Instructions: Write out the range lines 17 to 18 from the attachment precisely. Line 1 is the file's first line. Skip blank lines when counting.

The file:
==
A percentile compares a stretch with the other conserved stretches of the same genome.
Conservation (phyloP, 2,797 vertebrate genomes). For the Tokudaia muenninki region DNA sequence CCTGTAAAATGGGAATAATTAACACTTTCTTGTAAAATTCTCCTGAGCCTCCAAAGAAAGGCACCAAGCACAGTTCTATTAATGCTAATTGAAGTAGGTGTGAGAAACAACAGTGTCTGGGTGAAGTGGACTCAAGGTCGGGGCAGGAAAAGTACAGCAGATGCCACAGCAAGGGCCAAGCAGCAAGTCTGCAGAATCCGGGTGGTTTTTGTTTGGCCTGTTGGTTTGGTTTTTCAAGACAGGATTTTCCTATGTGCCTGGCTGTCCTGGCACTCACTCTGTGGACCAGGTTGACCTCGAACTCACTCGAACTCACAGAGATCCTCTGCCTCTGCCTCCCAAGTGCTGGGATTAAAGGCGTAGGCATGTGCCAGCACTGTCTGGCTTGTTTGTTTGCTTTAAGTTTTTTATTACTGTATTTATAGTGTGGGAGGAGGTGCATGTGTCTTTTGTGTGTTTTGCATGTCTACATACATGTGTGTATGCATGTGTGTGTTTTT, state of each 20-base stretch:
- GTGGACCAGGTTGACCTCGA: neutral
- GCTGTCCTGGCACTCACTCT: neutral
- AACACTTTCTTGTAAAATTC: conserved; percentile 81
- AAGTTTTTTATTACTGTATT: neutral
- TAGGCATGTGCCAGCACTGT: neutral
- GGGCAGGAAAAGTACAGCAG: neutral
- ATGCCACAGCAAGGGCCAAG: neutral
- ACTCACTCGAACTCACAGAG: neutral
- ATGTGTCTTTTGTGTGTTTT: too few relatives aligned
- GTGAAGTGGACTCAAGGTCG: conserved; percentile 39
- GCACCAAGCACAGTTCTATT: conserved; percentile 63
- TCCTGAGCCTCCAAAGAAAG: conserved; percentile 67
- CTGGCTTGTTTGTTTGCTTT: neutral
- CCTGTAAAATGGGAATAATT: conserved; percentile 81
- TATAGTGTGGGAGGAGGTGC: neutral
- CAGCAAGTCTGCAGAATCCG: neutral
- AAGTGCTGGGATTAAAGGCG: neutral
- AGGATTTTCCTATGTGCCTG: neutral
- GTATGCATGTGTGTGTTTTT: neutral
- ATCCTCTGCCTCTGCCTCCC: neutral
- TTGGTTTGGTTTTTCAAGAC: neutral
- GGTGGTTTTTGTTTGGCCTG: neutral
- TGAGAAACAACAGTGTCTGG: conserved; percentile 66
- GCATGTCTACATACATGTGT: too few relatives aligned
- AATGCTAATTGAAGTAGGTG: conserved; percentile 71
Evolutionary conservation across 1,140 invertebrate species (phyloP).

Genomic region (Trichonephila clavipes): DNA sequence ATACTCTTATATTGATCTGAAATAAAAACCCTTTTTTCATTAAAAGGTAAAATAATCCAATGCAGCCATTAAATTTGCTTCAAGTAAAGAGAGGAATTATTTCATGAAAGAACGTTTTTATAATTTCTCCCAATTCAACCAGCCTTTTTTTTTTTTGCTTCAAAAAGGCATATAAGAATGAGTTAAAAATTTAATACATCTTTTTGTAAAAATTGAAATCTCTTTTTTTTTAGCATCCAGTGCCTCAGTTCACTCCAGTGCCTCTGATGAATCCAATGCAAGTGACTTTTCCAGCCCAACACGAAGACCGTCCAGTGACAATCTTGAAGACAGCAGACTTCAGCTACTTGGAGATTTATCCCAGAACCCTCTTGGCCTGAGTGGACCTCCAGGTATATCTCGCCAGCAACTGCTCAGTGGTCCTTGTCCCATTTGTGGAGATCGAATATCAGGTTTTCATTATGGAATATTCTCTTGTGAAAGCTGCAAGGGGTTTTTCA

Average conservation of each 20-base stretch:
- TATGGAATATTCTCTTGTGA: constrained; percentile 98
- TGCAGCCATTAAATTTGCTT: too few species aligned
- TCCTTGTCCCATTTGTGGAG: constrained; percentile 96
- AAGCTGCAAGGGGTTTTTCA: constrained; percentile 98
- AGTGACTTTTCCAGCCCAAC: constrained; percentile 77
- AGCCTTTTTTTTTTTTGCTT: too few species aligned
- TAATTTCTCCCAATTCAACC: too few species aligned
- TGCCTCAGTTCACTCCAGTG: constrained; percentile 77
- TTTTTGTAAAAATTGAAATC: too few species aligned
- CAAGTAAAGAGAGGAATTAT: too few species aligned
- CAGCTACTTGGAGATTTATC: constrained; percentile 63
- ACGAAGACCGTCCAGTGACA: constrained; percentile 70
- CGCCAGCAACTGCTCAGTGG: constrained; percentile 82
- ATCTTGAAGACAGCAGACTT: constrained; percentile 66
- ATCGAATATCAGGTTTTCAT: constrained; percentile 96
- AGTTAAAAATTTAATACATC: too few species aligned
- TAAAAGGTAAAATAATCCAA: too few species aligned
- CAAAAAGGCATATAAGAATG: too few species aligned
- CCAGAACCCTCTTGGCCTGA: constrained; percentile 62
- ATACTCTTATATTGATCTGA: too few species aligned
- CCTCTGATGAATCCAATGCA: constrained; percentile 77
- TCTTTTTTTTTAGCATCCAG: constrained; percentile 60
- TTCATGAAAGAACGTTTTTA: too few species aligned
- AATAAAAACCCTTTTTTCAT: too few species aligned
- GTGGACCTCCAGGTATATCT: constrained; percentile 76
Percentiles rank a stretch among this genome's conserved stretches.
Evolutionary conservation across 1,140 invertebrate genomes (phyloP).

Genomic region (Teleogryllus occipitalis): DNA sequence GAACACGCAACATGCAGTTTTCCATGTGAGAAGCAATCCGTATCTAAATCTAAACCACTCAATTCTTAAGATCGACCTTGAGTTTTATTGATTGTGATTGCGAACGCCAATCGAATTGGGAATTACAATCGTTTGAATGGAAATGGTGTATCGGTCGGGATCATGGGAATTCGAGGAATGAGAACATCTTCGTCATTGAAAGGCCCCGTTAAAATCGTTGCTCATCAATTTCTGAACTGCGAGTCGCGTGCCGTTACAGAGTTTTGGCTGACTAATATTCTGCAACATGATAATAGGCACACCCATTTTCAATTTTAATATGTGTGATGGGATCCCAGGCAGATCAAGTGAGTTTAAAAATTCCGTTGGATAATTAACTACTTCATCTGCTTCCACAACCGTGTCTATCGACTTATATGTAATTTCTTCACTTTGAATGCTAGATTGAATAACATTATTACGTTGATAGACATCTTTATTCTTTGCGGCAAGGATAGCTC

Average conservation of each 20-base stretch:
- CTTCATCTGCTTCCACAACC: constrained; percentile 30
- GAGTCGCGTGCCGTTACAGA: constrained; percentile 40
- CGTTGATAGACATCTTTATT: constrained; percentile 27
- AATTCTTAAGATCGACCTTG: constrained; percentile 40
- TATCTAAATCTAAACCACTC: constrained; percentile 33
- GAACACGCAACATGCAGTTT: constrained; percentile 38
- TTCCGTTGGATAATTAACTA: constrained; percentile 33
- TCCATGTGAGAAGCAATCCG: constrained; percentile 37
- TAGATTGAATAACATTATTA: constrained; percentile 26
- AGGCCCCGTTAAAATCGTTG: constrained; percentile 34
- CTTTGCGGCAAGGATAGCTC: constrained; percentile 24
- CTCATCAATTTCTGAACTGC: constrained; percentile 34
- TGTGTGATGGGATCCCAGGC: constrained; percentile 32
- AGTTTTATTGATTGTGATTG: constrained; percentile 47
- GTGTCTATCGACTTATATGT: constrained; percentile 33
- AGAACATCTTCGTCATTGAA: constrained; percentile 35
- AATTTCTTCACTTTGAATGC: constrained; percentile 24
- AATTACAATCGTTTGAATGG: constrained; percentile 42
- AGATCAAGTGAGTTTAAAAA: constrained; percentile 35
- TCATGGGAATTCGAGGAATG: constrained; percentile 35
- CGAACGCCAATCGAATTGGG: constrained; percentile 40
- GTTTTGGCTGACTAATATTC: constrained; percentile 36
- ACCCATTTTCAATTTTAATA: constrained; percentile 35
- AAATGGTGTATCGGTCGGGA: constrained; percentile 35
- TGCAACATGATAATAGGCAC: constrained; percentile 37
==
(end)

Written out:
- TATAGTGTGGGAGGAGGTGC: neutral
- CAGCAAGTCTGCAGAATCCG: neutral